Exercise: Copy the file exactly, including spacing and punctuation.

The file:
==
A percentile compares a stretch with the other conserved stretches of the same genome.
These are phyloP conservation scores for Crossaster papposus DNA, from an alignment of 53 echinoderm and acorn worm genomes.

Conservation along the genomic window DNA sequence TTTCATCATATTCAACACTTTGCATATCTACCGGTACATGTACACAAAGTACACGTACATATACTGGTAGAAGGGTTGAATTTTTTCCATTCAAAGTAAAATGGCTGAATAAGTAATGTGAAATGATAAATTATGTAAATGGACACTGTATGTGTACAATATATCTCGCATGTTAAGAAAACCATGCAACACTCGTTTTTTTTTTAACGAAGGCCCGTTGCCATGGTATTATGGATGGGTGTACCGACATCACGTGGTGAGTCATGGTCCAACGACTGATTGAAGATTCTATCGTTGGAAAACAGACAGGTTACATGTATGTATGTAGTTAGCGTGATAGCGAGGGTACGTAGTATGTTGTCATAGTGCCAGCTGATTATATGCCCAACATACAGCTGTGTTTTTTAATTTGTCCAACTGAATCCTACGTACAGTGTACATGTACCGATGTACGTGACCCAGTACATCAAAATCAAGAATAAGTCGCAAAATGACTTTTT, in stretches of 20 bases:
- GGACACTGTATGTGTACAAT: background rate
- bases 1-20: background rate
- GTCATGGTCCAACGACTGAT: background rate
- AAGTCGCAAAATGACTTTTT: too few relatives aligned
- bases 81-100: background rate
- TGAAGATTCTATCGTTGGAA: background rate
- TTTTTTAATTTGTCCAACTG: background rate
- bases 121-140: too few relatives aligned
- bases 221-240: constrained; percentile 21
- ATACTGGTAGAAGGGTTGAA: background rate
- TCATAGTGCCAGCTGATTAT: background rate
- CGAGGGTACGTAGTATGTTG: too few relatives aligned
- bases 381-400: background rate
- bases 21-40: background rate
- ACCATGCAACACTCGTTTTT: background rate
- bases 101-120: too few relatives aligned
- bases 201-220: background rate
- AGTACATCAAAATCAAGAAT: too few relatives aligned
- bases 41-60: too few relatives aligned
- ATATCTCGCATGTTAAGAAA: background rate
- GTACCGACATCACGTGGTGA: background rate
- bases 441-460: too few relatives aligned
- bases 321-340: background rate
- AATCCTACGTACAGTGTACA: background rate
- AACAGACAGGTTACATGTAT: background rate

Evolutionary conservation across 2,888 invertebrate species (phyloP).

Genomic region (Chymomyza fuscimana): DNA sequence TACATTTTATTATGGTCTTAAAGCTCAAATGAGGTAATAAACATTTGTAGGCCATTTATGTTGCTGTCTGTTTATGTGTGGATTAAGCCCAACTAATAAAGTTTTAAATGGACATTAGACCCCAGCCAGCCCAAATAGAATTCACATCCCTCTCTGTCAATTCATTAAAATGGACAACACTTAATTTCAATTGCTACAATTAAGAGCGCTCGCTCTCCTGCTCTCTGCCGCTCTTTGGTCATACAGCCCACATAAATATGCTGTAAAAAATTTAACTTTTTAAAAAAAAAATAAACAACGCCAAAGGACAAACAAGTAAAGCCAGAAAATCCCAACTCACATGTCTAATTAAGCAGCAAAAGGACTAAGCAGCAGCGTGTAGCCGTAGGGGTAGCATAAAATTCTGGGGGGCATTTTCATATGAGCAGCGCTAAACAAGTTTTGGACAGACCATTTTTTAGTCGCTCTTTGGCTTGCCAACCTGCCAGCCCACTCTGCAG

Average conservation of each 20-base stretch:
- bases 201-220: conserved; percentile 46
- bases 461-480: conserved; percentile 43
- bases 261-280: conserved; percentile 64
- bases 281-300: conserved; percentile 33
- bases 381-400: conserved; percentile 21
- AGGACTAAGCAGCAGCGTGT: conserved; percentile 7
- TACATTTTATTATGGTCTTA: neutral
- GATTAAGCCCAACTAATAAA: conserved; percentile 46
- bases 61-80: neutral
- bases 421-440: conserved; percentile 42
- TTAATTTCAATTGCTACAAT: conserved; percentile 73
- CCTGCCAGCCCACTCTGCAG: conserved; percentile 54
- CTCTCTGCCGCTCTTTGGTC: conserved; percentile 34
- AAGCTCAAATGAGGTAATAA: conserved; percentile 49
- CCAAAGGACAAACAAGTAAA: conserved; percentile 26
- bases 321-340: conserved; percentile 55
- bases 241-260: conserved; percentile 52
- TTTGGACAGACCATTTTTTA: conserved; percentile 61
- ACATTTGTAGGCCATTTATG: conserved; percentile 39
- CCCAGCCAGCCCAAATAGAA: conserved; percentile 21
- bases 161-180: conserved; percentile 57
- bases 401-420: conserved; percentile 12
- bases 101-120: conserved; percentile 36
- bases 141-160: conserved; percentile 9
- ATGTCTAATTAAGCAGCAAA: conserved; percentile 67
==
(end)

A percentile compares a stretch with the other conserved stretches of the same genome.
These are phyloP conservation scores for Crossaster papposus DNA, from an alignment of 53 echinoderm and acorn worm genomes.

Conservation along the genomic window DNA sequence TTTCATCATATTCAACACTTTGCATATCTACCGGTACATGTACACAAAGTACACGTACATATACTGGTAGAAGGGTTGAATTTTTTCCATTCAAAGTAAAATGGCTGAATAAGTAATGTGAAATGATAAATTATGTAAATGGACACTGTATGTGTACAATATATCTCGCATGTTAAGAAAACCATGCAACACTCGTTTTTTTTTTAACGAAGGCCCGTTGCCATGGTATTATGGATGGGTGTACCGACATCACGTGGTGAGTCATGGTCCAACGACTGATTGAAGATTCTATCGTTGGAAAACAGACAGGTTACATGTATGTATGTAGTTAGCGTGATAGCGAGGGTACGTAGTATGTTGTCATAGTGCCAGCTGATTATATGCCCAACATACAGCTGTGTTTTTTAATTTGTCCAACTGAATCCTACGTACAGTGTACATGTACCGATGTACGTGACCCAGTACATCAAAATCAAGAATAAGTCGCAAAATGACTTTTT, in stretches of 20 bases:
- GGACACTGTATGTGTACAAT: background rate
- bases 1-20: background rate
- GTCATGGTCCAACGACTGAT: background rate
- AAGTCGCAAAATGACTTTTT: too few relatives aligned
- bases 81-100: background rate
- TGAAGATTCTATCGTTGGAA: background rate
- TTTTTTAATTTGTCCAACTG: background rate
- bases 121-140: too few relatives aligned
- bases 221-240: constrained; percentile 21
- ATACTGGTAGAAGGGTTGAA: background rate
- TCATAGTGCCAGCTGATTAT: background rate
- CGAGGGTACGTAGTATGTTG: too few relatives aligned
- bases 381-400: background rate
- bases 21-40: background rate
- ACCATGCAACACTCGTTTTT: background rate
- bases 101-120: too few relatives aligned
- bases 201-220: background rate
- AGTACATCAAAATCAAGAAT: too few relatives aligned
- bases 41-60: too few relatives aligned
- ATATCTCGCATGTTAAGAAA: background rate
- GTACCGACATCACGTGGTGA: background rate
- bases 441-460: too few relatives aligned
- bases 321-340: background rate
- AATCCTACGTACAGTGTACA: background rate
- AACAGACAGGTTACATGTAT: background rate

Evolutionary conservation across 2,888 invertebrate species (phyloP).

Genomic region (Chymomyza fuscimana): DNA sequence TACATTTTATTATGGTCTTAAAGCTCAAATGAGGTAATAAACATTTGTAGGCCATTTATGTTGCTGTCTGTTTATGTGTGGATTAAGCCCAACTAATAAAGTTTTAAATGGACATTAGACCCCAGCCAGCCCAAATAGAATTCACATCCCTCTCTGTCAATTCATTAAAATGGACAACACTTAATTTCAATTGCTACAATTAAGAGCGCTCGCTCTCCTGCTCTCTGCCGCTCTTTGGTCATACAGCCCACATAAATATGCTGTAAAAAATTTAACTTTTTAAAAAAAAAATAAACAACGCCAAAGGACAAACAAGTAAAGCCAGAAAATCCCAACTCACATGTCTAATTAAGCAGCAAAAGGACTAAGCAGCAGCGTGTAGCCGTAGGGGTAGCATAAAATTCTGGGGGGCATTTTCATATGAGCAGCGCTAAACAAGTTTTGGACAGACCATTTTTTAGTCGCTCTTTGGCTTGCCAACCTGCCAGCCCACTCTGCAG

Average conservation of each 20-base stretch:
- bases 201-220: conserved; percentile 46
- bases 461-480: conserved; percentile 43
- bases 261-280: conserved; percentile 64
- bases 281-300: conserved; percentile 33
- bases 381-400: conserved; percentile 21
- AGGACTAAGCAGCAGCGTGT: conserved; percentile 7
- TACATTTTATTATGGTCTTA: neutral
- GATTAAGCCCAACTAATAAA: conserved; percentile 46
- bases 61-80: neutral
- bases 421-440: conserved; percentile 42
- TTAATTTCAATTGCTACAAT: conserved; percentile 73
- CCTGCCAGCCCACTCTGCAG: conserved; percentile 54
- CTCTCTGCCGCTCTTTGGTC: conserved; percentile 34
- AAGCTCAAATGAGGTAATAA: conserved; percentile 49
- CCAAAGGACAAACAAGTAAA: conserved; percentile 26
- bases 321-340: conserved; percentile 55
- bases 241-260: conserved; percentile 52
- TTTGGACAGACCATTTTTTA: conserved; percentile 61
- ACATTTGTAGGCCATTTATG: conserved; percentile 39
- CCCAGCCAGCCCAAATAGAA: conserved; percentile 21
- bases 161-180: conserved; percentile 57
- bases 401-420: conserved; percentile 12
- bases 101-120: conserved; percentile 36
- bases 141-160: conserved; percentile 9
- ATGTCTAATTAAGCAGCAAA: conserved; percentile 67